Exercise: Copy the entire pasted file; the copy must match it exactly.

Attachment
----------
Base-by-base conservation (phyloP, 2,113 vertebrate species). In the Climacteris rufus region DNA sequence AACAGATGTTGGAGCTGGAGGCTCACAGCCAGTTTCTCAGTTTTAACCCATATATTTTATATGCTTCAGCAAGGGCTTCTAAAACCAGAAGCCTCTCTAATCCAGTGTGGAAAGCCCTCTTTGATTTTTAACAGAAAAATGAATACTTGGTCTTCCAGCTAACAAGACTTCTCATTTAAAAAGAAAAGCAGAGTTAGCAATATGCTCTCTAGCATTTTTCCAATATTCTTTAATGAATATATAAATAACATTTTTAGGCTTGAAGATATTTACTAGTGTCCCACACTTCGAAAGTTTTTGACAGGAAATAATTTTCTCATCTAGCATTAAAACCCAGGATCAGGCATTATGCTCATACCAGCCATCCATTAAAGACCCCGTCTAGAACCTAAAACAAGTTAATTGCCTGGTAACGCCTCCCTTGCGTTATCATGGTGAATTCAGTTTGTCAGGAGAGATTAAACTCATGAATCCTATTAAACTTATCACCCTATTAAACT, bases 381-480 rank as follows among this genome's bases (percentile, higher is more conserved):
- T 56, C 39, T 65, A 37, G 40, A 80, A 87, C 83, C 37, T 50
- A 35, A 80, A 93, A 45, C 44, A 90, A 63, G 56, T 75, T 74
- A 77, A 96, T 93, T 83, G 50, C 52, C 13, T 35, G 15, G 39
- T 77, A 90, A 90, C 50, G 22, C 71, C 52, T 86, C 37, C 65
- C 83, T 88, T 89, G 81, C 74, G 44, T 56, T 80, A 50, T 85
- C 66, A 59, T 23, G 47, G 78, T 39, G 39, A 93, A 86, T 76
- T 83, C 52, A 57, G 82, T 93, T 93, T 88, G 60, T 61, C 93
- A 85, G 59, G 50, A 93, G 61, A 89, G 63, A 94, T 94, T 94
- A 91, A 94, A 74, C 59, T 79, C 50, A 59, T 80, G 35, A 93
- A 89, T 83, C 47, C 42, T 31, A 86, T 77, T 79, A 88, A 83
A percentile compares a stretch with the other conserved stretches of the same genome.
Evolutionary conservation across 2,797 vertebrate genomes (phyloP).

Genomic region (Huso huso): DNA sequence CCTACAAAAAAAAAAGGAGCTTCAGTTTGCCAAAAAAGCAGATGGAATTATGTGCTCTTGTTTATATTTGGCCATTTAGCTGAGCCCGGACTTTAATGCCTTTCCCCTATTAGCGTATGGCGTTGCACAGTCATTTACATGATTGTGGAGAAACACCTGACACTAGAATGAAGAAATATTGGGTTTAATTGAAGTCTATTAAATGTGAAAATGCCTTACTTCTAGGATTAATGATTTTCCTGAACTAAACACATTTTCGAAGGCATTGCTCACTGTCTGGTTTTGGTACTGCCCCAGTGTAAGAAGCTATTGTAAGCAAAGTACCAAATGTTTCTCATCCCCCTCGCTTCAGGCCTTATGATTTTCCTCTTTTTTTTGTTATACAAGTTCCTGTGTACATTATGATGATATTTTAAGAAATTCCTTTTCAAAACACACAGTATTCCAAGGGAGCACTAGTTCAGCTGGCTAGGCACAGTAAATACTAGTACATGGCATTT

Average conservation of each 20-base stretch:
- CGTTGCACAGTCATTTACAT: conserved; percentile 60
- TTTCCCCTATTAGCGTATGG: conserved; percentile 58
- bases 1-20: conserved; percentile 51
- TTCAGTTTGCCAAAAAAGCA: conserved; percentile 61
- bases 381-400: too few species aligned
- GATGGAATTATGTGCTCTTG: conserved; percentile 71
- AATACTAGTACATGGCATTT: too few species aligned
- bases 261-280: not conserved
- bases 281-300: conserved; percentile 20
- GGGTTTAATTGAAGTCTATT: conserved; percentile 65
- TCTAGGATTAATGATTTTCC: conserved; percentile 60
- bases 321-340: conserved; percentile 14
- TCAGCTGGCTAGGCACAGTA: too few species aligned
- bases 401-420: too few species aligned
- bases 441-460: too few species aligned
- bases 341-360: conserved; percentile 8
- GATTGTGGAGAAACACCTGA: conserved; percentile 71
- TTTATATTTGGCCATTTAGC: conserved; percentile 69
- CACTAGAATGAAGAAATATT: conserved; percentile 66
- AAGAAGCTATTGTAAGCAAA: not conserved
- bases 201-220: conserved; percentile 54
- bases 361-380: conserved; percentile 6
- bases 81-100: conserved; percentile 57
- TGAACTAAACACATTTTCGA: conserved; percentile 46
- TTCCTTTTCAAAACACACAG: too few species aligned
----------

Base-by-base conservation (phyloP, 2,113 vertebrate species). In the Climacteris rufus region DNA sequence AACAGATGTTGGAGCTGGAGGCTCACAGCCAGTTTCTCAGTTTTAACCCATATATTTTATATGCTTCAGCAAGGGCTTCTAAAACCAGAAGCCTCTCTAATCCAGTGTGGAAAGCCCTCTTTGATTTTTAACAGAAAAATGAATACTTGGTCTTCCAGCTAACAAGACTTCTCATTTAAAAAGAAAAGCAGAGTTAGCAATATGCTCTCTAGCATTTTTCCAATATTCTTTAATGAATATATAAATAACATTTTTAGGCTTGAAGATATTTACTAGTGTCCCACACTTCGAAAGTTTTTGACAGGAAATAATTTTCTCATCTAGCATTAAAACCCAGGATCAGGCATTATGCTCATACCAGCCATCCATTAAAGACCCCGTCTAGAACCTAAAACAAGTTAATTGCCTGGTAACGCCTCCCTTGCGTTATCATGGTGAATTCAGTTTGTCAGGAGAGATTAAACTCATGAATCCTATTAAACTTATCACCCTATTAAACT, bases 381-480 rank as follows among this genome's bases (percentile, higher is more conserved):
- T 56, C 39, T 65, A 37, G 40, A 80, A 87, C 83, C 37, T 50
- A 35, A 80, A 93, A 45, C 44, A 90, A 63, G 56, T 75, T 74
- A 77, A 96, T 93, T 83, G 50, C 52, C 13, T 35, G 15, G 39
- T 77, A 90, A 90, C 50, G 22, C 71, C 52, T 86, C 37, C 65
- C 83, T 88, T 89, G 81, C 74, G 44, T 56, T 80, A 50, T 85
- C 66, A 59, T 23, G 47, G 78, T 39, G 39, A 93, A 86, T 76
- T 83, C 52, A 57, G 82, T 93, T 93, T 88, G 60, T 61, C 93
- A 85, G 59, G 50, A 93, G 61, A 89, G 63, A 94, T 94, T 94
- A 91, A 94, A 74, C 59, T 79, C 50, A 59, T 80, G 35, A 93
- A 89, T 83, C 47, C 42, T 31, A 86, T 77, T 79, A 88, A 83
A percentile compares a stretch with the other conserved stretches of the same genome.
Evolutionary conservation across 2,797 vertebrate genomes (phyloP).

Genomic region (Huso huso): DNA sequence CCTACAAAAAAAAAAGGAGCTTCAGTTTGCCAAAAAAGCAGATGGAATTATGTGCTCTTGTTTATATTTGGCCATTTAGCTGAGCCCGGACTTTAATGCCTTTCCCCTATTAGCGTATGGCGTTGCACAGTCATTTACATGATTGTGGAGAAACACCTGACACTAGAATGAAGAAATATTGGGTTTAATTGAAGTCTATTAAATGTGAAAATGCCTTACTTCTAGGATTAATGATTTTCCTGAACTAAACACATTTTCGAAGGCATTGCTCACTGTCTGGTTTTGGTACTGCCCCAGTGTAAGAAGCTATTGTAAGCAAAGTACCAAATGTTTCTCATCCCCCTCGCTTCAGGCCTTATGATTTTCCTCTTTTTTTTGTTATACAAGTTCCTGTGTACATTATGATGATATTTTAAGAAATTCCTTTTCAAAACACACAGTATTCCAAGGGAGCACTAGTTCAGCTGGCTAGGCACAGTAAATACTAGTACATGGCATTT

Average conservation of each 20-base stretch:
- CGTTGCACAGTCATTTACAT: conserved; percentile 60
- TTTCCCCTATTAGCGTATGG: conserved; percentile 58
- bases 1-20: conserved; percentile 51
- TTCAGTTTGCCAAAAAAGCA: conserved; percentile 61
- bases 381-400: too few species aligned
- GATGGAATTATGTGCTCTTG: conserved; percentile 71
- AATACTAGTACATGGCATTT: too few species aligned
- bases 261-280: not conserved
- bases 281-300: conserved; percentile 20
- GGGTTTAATTGAAGTCTATT: conserved; percentile 65
- TCTAGGATTAATGATTTTCC: conserved; percentile 60
- bases 321-340: conserved; percentile 14
- TCAGCTGGCTAGGCACAGTA: too few species aligned
- bases 401-420: too few species aligned
- bases 441-460: too few species aligned
- bases 341-360: conserved; percentile 8
- GATTGTGGAGAAACACCTGA: conserved; percentile 71
- TTTATATTTGGCCATTTAGC: conserved; percentile 69
- CACTAGAATGAAGAAATATT: conserved; percentile 66
- AAGAAGCTATTGTAAGCAAA: not conserved
- bases 201-220: conserved; percentile 54
- bases 361-380: conserved; percentile 6
- bases 81-100: conserved; percentile 57
- TGAACTAAACACATTTTCGA: conserved; percentile 46
- TTCCTTTTCAAAACACACAG: too few species aligned